On Thu, Aug 14, 2003 at 05:27:58AM +0900, Simon Strandgaard wrote:
> On Thu, 14 Aug 2003 04:03:51 +0900, Lothar Scholz wrote:

> > Hello Simon,

> > Tuesday, August 12, 2003, 10:44:49 PM, you wrote:


> > Have you ever spend more then a few minutes to think about the
> > problems with refactoring in script languages and especially with
> > ruby ?

> > I guess you didn't.

> I have thought about it for more than 5 minutes, but not done any deep
> analizis of what it would take. I agree with you that there is
> problems with dynamic-typed languages.

> Is there anyone who has done some analizis of what such
> refactoring-tool exactly will require ?   a ruby-in-ruby parser ?

The parser would be the easy part (probably).

Once you have the parser, consider renaming the method Foo#bar to
Foo#foo():

------8<-----
class Foo; def bob; end; end
class Bar; def bob; end; def foo; Foo.new; end; end

a = Foo.new
b = Bar.new
a, b = b, a

a.bob
b.bob
------8<-----

So far, it would be relatively simple to track variable assignment and
work out which variables are instances of Foo and then rename references
from Foo#bob() to Foo#foo

------8<-----
def bar(*args)
	args.each do |obj|
		obj.bob if obj.respond_to?(:bob)
	end
end

bar(a, b, a.bob)
------8<-----

Here it becomes somewhat more difficult - it might be fair to
assume that in most cases the author wishes to rename Foo#bob so that it
isn't called by bar(), but not always.  And how should the refactoring
agent change the code if it isn't?

def bar(*args)
	args.each do |obj|
		if obj.kind_of?(Foo)
			obj.foo if obj.respond_to?(:foo)
		else
			obj.bob if obj.respond_to?(:bob)
		end
	end
end

??

------8<-----
a.foo.bob
------8<-----

And although in the code above, you could determine fairly easily what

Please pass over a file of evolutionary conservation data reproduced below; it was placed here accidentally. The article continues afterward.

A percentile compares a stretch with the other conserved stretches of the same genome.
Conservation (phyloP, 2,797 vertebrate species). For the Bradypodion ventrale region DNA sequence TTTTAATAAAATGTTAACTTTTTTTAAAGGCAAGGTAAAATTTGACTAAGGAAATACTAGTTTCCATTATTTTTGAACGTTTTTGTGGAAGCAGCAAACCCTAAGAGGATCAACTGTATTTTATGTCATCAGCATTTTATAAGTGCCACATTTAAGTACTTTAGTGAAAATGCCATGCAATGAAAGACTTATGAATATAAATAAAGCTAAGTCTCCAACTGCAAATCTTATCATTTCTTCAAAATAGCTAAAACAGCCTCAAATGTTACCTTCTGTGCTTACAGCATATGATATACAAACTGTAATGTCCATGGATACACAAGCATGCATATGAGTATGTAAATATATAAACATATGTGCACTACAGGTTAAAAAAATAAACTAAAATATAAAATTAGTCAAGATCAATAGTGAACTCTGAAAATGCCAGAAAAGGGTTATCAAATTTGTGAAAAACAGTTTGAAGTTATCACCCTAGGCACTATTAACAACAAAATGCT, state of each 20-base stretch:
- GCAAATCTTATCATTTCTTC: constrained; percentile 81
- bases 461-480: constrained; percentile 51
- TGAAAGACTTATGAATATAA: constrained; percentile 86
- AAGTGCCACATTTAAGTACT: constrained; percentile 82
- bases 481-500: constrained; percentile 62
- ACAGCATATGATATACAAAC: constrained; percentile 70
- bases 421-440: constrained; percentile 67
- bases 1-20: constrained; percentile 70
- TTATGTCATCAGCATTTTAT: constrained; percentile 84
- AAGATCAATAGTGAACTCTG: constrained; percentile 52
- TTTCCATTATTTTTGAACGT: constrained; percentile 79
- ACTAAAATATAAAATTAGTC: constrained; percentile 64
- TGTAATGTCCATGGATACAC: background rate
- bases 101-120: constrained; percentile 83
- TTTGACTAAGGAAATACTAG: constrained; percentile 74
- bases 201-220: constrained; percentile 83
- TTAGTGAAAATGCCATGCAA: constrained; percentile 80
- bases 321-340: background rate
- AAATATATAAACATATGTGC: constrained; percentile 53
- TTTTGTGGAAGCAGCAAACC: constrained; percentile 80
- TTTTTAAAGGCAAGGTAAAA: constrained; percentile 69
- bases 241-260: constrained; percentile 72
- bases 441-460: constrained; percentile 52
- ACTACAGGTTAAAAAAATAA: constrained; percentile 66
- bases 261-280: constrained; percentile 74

type of object will be returned by Bar#foo(), it would be very easy to
think of situations where it wouldn't be easy and, in the case of
compiled C extensions, not possible.

------8<----
str = 'BOB'.downcase

...
b.method(str).to_proc
b.send(str.intern)
------8<----

I won't comment.  Or mention eval.  Or instance_eval.  Or module_eval.
Or subclasses which may or may not define the same method which may or
may not call super().


AIUI, refactoring is supposed not to change the behaviour of the code:
And without creating either a ruby simulator which could run a ruby
script and determine every single variable which could possibly be an
instance of Foo, and then take into account code which is dynamically
generated from external sources, e.g. DRb, marshalled data, class and
function names derived from a database/other programs.  And if you end
up treating almost every variable and function return as a potential
instance of Foo then do you have to refactor the every possible
reference to Foo#bob with an if obj.kind_of?(Foo) ... else ... end?

So in answer to your question, in order to refactor Ruby code it's
probably not possible without a divining rod, some form of mind reading
and lashings of good luck.  And even if you manage a no-side-effects
refactor, will it really acheive the end of making the script more
legible to the programmer?

The problem could be partially solved by designing strict rules for
writing a style of Ruby which could be refactored in well defined ways,
but I don't think that it would be feasible to do for an otherwise
unknown Ruby script.

If, for example, all code was to be duck typed, so that the behaviour of
instance method #foo should be the same in Foo as in Bar, then renaming
would be simpler, because you would normally either be renaming all
references a particular instance method name (regardless of the object
class) or simply renaming the method definition within the class
definition because it no longer conforms to the behaviour specified for
the name.  Even so it would require checking for literals which match
the function name, whether symbols or strings or the contents of arrays
so that you have a chance of catching most obj.__send__(sym).  And the
problem with changing those is then calculating the side effects.

Of course, I have only considered renaming a method which is just one
(relatively simple?) refactoring operation.

> > The fexibility of languages like ruby makes it impossible to ever
> > write something like intellij. And it is not a parser problem. I can
> > write a full ruby parser in a weekend, but this would give me no
> > clue about the behaviour.

> OK, also I look forward to a ruby-in-ruby parser on next monday :-)

Even if he did, it would only be of real use to AEditor for syntax
highlighting and, possibly, automatic recognition of possible folds.

And it shouldn't be hard to do - with StringScanner it should be fairly
straight forward.  Of course it depends what you mean by a 'parser'.  If
you want a function that returns an array of tokens, it shouldn't take
long.  If you want a ruby-in-ruby interpreter, it would take a bit
longer... :)

TTFN,


Geoff.